Tue | Dec 6, 2022

DRAIN PAIN

Clarendon, St Catherine worst hit as floods ravage roads

Published:Tuesday | September 27, 2022 | 12:10 AMCecelia Campbell-Livingston and Rasbert Turner/Gleaner Writers
An aerial view Monday of Big Pond in Bannister, St Catherine, which is perennially flooded.
An aerial view Monday of Big Pond in Bannister, St Catherine, which is perennially flooded.
A land slippage claims a section of Suttons Square, Clarendon, rendering it unsafe for vehicular traffic. Residents said that the breakaway occurred a month ago and worsened with Monday’s storm rains.
A land slippage claims a section of Suttons Square, Clarendon, rendering it unsafe for vehicular traffic. Residents said that the breakaway occurred a month ago and worsened with Monday’s storm rains.
The newly built Green Acres Police Station on St John’s Road, Johnson Pen, is swamped by floodwaters on Monday. Built at a cost of $73 million, drainage works of at least $260 are yet to be undertaken to alleviate the flood risk.
The newly built Green Acres Police Station on St John’s Road, Johnson Pen, is swamped by floodwaters on Monday. Built at a cost of $73 million, drainage works of at least $260 are yet to be undertaken to alleviate the flood risk.
Derrick Lampard, a resident of 40 Job Lane, St Catherine, points to an overflowing drain that causes water to breach his yard.
Derrick Lampard, a resident of 40 Job Lane, St Catherine, points to an overflowing drain that causes water to breach his yard.
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A day after being spared the rainy wrath of Hurricane Ian when it was a less-powerful tropical storm, the weather system drenched southern Jamaica with near-relentless rain for much of Monday, ravaging roads and triggering landslides as it barrelled towards Florida.

While moderate to heavy rainfall was recorded in St Elizabeth to the west and Kingston and St Thomas to the east, Ian’s outer bands exacted the greatest damage in the south-central parishes of Clarendon and St Catherine. Much of the island’s drain infrastructure was tested – and failed.

Commuters who traverse the Colonel’s Ridge to Brandon Hill route in Clarendon will face even more hardship as the road deteriorated after taking a battering from the storm rains.

Principal of Mount Carmel Primary, Juliet Edwin-Williams, said the erosion of the thoroughfare presents grave danger.

It has also heightened her fears of being trapped on the road during heavy rainfall.

“Even today, there were several land slippages on the road. I can’t really leave out unless I am sure, so sometimes I have to call persons on the road to find out if the passage is clear before I can actually leave out,” she told The Gleaner on Monday.

Lamenting at least a decade of flood woes in the community, Edwin-Williams said that the deplorable drainage infrastructure chronically causes displacement for school operations as teachers are often allowed to leave early once it starts raining.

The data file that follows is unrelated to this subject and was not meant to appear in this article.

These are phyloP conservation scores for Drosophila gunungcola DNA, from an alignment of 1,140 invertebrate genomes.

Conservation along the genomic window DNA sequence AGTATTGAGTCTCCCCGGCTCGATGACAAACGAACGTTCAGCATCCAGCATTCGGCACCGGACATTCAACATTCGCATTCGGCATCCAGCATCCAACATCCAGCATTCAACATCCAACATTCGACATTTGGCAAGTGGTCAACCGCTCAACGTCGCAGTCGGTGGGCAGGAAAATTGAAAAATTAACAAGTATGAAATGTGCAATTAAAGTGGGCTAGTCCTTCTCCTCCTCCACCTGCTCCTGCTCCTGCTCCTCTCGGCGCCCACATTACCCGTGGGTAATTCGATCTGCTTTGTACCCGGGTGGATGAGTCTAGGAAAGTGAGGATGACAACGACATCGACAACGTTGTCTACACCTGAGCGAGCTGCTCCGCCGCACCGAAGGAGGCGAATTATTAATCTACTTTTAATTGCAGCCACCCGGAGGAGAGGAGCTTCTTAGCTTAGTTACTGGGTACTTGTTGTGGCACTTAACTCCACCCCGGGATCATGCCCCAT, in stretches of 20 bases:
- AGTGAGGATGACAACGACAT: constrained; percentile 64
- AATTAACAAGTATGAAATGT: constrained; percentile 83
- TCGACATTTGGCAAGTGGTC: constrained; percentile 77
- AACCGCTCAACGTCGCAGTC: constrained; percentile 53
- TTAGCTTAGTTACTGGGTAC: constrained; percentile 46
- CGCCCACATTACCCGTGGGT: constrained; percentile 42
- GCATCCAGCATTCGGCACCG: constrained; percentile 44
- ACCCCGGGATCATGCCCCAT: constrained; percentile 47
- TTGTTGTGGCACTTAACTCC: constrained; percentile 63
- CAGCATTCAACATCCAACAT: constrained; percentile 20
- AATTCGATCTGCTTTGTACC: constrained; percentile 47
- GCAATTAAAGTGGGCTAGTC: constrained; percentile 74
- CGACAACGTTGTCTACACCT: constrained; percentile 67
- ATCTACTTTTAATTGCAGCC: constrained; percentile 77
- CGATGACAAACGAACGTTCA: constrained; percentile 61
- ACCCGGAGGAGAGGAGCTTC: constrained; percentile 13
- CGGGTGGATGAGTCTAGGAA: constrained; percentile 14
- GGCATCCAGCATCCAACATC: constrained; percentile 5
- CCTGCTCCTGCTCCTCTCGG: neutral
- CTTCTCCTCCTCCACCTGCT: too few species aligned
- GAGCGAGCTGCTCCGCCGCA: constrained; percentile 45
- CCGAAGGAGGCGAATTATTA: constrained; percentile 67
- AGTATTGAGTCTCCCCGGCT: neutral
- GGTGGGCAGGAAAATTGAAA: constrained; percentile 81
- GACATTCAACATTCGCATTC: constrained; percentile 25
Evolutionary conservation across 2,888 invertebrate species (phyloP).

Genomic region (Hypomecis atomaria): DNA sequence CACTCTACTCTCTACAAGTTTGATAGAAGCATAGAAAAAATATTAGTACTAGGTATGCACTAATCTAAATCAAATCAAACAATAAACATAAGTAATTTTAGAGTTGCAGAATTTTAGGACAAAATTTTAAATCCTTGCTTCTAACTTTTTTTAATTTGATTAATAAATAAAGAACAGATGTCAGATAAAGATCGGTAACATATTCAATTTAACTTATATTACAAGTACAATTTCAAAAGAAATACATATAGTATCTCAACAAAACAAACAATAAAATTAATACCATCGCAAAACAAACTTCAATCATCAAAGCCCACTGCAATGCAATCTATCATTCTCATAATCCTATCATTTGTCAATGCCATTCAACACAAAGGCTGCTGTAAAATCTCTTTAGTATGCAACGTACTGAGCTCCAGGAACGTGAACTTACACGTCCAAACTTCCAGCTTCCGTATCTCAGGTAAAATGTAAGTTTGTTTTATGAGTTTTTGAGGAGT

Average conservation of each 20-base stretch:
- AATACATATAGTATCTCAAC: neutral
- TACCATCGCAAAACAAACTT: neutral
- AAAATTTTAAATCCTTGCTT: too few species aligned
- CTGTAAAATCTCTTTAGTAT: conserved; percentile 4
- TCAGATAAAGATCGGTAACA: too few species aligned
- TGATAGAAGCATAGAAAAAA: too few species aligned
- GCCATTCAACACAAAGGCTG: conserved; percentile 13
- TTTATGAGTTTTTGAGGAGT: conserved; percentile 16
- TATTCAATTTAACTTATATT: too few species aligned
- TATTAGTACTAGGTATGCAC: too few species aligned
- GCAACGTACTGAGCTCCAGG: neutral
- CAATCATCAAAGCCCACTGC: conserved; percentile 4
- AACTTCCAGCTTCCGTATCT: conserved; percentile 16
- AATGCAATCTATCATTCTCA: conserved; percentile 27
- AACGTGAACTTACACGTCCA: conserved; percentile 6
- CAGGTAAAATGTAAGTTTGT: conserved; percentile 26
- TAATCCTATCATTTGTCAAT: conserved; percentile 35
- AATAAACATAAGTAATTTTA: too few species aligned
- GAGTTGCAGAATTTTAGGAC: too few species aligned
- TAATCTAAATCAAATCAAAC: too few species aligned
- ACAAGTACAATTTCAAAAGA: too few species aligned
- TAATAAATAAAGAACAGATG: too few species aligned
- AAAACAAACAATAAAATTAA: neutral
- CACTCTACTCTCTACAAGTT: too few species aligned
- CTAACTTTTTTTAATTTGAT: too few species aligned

Stephen Shaw, the communications point man at the National Works Agency, gave a laundry list of affected areas in Clarendon, including May Pen, Mineral Heights, Free Town to Rasta Gully, Aenon Town, May Pen to Sour Sop Turn, Douglas Castle, and McNie.

Flooding was also reported in Bottom Halse Hall and at the Alley Bridge.

A yawning breakaway at Suttons Square has also worsened.

In St Catherine, several areas suffered knee-to-waist-high flooding, among them Job Lane, Hampton Green, St John’s Road, Johnson Pen main road, Walks Road, and Strathmore Gardens.

And despite expanding its intake capacity and expenditure of more than $20 million, Big Pond in Bannister, St Catherine, continues to be a virtual swimming pool during heavy rains.

“I was called to pick up a passenger in Bullet Tree, but when I reach here, the Big Pond take over the road. I am not prepare to put my vehicle through this water,” Marvin Douglas, a taxi driver, told The Gleaner on Monday.

Douglas said that the Pond, which links Old Harbour, Spanish Town, Bullet Tree, and other areas, has been a source of distress for commuters.

Mark Wright, who lives on Sylvester Drive, believes that the problem can be addressed if the corridor is elevated.

“I have being living here for 45 years and continue to suffer from the flooding. I have recommended that the authorities lift the road about three feet,” Wright said.

“Once the road lift and culverts are clean, the work is done.”

Bullet Tree resident Deborah Jones said that her household has looked on with dread whenever dark clouds hover. She has endured flood ordeals for decades.

“When I came here 24 years ago, I did not know there was a pond in the area, until I started to build the house,” Jones said.

“Each time it rains, there is a wave of anxiety. This pond is a real threat to development and growth.”

Back in Clarendon, Edwin-Williams is fearful that more showers could saturate Colonel’s Ridge, carving deeper potholes and trenches and softening the embankment where motorists currently drive.

“The drains are already blocked, and with the volume of water it is going to be more hazardous to navigate,” she told The Gleaner.

Transport operators are lamenting the wear and tear of deplorable roads, citing costly maintenance budgets because of damaged suspension and front-end parts.

Taxi rides from Pennants, said Edwin-Williams, take as long as 90 minutes because of the uneven surface.

“The other day they were going down and the taxi bottom began to scratch,” she said of the rubbing of the vehicle’s undercarriage against the road surface.

“They had to get out of the taxi and walk a part of the journey.”

editorial@gleanerjm.com